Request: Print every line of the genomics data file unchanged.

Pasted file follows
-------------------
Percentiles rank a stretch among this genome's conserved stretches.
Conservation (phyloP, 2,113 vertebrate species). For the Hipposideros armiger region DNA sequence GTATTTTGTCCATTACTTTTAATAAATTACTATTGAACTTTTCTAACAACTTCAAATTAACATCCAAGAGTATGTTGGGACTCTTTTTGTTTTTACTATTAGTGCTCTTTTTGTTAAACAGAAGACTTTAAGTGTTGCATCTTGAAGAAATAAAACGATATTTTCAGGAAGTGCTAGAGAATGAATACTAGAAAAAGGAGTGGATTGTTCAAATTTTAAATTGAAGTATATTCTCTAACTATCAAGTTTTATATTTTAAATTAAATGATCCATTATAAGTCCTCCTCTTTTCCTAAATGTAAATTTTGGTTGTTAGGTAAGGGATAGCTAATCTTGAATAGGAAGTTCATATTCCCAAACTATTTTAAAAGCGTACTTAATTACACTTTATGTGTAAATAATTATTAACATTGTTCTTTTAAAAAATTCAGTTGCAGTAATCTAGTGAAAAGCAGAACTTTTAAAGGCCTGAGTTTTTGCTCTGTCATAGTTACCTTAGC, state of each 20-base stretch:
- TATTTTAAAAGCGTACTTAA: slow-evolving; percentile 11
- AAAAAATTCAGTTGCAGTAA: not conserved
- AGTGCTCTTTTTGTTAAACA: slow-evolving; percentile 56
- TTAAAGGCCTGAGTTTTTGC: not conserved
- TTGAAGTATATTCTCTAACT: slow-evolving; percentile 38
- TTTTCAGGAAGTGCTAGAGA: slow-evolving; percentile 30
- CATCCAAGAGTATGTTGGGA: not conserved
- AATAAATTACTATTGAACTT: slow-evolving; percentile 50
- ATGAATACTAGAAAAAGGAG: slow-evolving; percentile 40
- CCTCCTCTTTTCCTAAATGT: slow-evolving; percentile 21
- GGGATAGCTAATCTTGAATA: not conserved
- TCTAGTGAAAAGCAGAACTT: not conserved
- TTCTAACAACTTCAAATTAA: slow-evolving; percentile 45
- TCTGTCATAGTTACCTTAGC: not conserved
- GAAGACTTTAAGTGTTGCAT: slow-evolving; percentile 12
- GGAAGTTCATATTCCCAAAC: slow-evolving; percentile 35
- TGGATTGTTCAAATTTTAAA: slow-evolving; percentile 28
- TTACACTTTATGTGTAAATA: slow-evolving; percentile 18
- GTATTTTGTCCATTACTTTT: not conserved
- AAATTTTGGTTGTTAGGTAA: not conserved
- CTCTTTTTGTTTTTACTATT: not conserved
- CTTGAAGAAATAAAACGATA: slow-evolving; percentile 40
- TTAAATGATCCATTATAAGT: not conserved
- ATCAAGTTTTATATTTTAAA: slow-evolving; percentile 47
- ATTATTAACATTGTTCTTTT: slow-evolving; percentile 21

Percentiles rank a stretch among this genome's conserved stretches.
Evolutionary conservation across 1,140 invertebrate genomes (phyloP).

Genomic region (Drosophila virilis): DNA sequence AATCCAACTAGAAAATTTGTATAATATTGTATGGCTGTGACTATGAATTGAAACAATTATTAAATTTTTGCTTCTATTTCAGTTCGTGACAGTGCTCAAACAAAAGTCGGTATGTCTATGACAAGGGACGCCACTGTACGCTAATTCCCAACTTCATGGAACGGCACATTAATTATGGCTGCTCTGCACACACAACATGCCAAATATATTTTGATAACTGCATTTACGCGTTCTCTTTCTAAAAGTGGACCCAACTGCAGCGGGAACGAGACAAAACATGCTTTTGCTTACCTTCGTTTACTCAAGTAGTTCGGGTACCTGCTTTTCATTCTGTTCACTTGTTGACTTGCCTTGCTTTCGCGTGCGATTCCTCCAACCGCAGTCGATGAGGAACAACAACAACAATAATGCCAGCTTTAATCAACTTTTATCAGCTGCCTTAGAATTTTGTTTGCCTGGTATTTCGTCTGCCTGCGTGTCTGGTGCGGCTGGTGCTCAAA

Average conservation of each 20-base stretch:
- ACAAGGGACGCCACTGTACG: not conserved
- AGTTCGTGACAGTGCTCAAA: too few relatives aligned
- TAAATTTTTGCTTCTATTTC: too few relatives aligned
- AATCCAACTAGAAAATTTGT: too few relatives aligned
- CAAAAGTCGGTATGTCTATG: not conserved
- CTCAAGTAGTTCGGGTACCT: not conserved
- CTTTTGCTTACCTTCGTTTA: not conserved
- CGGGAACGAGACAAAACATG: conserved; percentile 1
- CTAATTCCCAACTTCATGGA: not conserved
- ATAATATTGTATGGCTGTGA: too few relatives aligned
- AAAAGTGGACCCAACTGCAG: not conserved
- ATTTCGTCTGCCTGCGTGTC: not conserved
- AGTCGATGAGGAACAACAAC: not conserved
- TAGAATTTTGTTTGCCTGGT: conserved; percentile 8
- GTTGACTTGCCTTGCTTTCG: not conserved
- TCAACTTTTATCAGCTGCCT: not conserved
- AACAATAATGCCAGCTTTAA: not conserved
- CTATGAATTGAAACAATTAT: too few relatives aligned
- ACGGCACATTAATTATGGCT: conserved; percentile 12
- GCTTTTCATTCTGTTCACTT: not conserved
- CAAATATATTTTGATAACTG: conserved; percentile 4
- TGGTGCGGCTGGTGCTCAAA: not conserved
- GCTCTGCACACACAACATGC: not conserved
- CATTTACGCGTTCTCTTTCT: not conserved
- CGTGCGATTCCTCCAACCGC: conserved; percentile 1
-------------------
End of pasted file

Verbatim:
Percentiles rank a stretch among this genome's conserved stretches.
Conservation (phyloP, 2,113 vertebrate species). For the Hipposideros armiger region DNA sequence GTATTTTGTCCATTACTTTTAATAAATTACTATTGAACTTTTCTAACAACTTCAAATTAACATCCAAGAGTATGTTGGGACTCTTTTTGTTTTTACTATTAGTGCTCTTTTTGTTAAACAGAAGACTTTAAGTGTTGCATCTTGAAGAAATAAAACGATATTTTCAGGAAGTGCTAGAGAATGAATACTAGAAAAAGGAGTGGATTGTTCAAATTTTAAATTGAAGTATATTCTCTAACTATCAAGTTTTATATTTTAAATTAAATGATCCATTATAAGTCCTCCTCTTTTCCTAAATGTAAATTTTGGTTGTTAGGTAAGGGATAGCTAATCTTGAATAGGAAGTTCATATTCCCAAACTATTTTAAAAGCGTACTTAATTACACTTTATGTGTAAATAATTATTAACATTGTTCTTTTAAAAAATTCAGTTGCAGTAATCTAGTGAAAAGCAGAACTTTTAAAGGCCTGAGTTTTTGCTCTGTCATAGTTACCTTAGC, state of each 20-base stretch:
- TATTTTAAAAGCGTACTTAA: slow-evolving; percentile 11
- AAAAAATTCAGTTGCAGTAA: not conserved
- AGTGCTCTTTTTGTTAAACA: slow-evolving; percentile 56
- TTAAAGGCCTGAGTTTTTGC: not conserved
- TTGAAGTATATTCTCTAACT: slow-evolving; percentile 38
- TTTTCAGGAAGTGCTAGAGA: slow-evolving; percentile 30
- CATCCAAGAGTATGTTGGGA: not conserved
- AATAAATTACTATTGAACTT: slow-evolving; percentile 50
- ATGAATACTAGAAAAAGGAG: slow-evolving; percentile 40
- CCTCCTCTTTTCCTAAATGT: slow-evolving; percentile 21
- GGGATAGCTAATCTTGAATA: not conserved
- TCTAGTGAAAAGCAGAACTT: not conserved
- TTCTAACAACTTCAAATTAA: slow-evolving; percentile 45
- TCTGTCATAGTTACCTTAGC: not conserved
- GAAGACTTTAAGTGTTGCAT: slow-evolving; percentile 12
- GGAAGTTCATATTCCCAAAC: slow-evolving; percentile 35
- TGGATTGTTCAAATTTTAAA: slow-evolving; percentile 28
- TTACACTTTATGTGTAAATA: slow-evolving; percentile 18
- GTATTTTGTCCATTACTTTT: not conserved
- AAATTTTGGTTGTTAGGTAA: not conserved
- CTCTTTTTGTTTTTACTATT: not conserved
- CTTGAAGAAATAAAACGATA: slow-evolving; percentile 40
- TTAAATGATCCATTATAAGT: not conserved
- ATCAAGTTTTATATTTTAAA: slow-evolving; percentile 47
- ATTATTAACATTGTTCTTTT: slow-evolving; percentile 21

Percentiles rank a stretch among this genome's conserved stretches.
Evolutionary conservation across 1,140 invertebrate genomes (phyloP).

Genomic region (Drosophila virilis): DNA sequence AATCCAACTAGAAAATTTGTATAATATTGTATGGCTGTGACTATGAATTGAAACAATTATTAAATTTTTGCTTCTATTTCAGTTCGTGACAGTGCTCAAACAAAAGTCGGTATGTCTATGACAAGGGACGCCACTGTACGCTAATTCCCAACTTCATGGAACGGCACATTAATTATGGCTGCTCTGCACACACAACATGCCAAATATATTTTGATAACTGCATTTACGCGTTCTCTTTCTAAAAGTGGACCCAACTGCAGCGGGAACGAGACAAAACATGCTTTTGCTTACCTTCGTTTACTCAAGTAGTTCGGGTACCTGCTTTTCATTCTGTTCACTTGTTGACTTGCCTTGCTTTCGCGTGCGATTCCTCCAACCGCAGTCGATGAGGAACAACAACAACAATAATGCCAGCTTTAATCAACTTTTATCAGCTGCCTTAGAATTTTGTTTGCCTGGTATTTCGTCTGCCTGCGTGTCTGGTGCGGCTGGTGCTCAAA

Average conservation of each 20-base stretch:
- ACAAGGGACGCCACTGTACG: not conserved
- AGTTCGTGACAGTGCTCAAA: too few relatives aligned
- TAAATTTTTGCTTCTATTTC: too few relatives aligned
- AATCCAACTAGAAAATTTGT: too few relatives aligned
- CAAAAGTCGGTATGTCTATG: not conserved
- CTCAAGTAGTTCGGGTACCT: not conserved
- CTTTTGCTTACCTTCGTTTA: not conserved
- CGGGAACGAGACAAAACATG: conserved; percentile 1
- CTAATTCCCAACTTCATGGA: not conserved
- ATAATATTGTATGGCTGTGA: too few relatives aligned
- AAAAGTGGACCCAACTGCAG: not conserved
- ATTTCGTCTGCCTGCGTGTC: not conserved
- AGTCGATGAGGAACAACAAC: not conserved
- TAGAATTTTGTTTGCCTGGT: conserved; percentile 8
- GTTGACTTGCCTTGCTTTCG: not conserved
- TCAACTTTTATCAGCTGCCT: not conserved
- AACAATAATGCCAGCTTTAA: not conserved
- CTATGAATTGAAACAATTAT: too few relatives aligned
- ACGGCACATTAATTATGGCT: conserved; percentile 12
- GCTTTTCATTCTGTTCACTT: not conserved
- CAAATATATTTTGATAACTG: conserved; percentile 4
- TGGTGCGGCTGGTGCTCAAA: not conserved
- GCTCTGCACACACAACATGC: not conserved
- CATTTACGCGTTCTCTTTCT: not conserved
- CGTGCGATTCCTCCAACCGC: conserved; percentile 1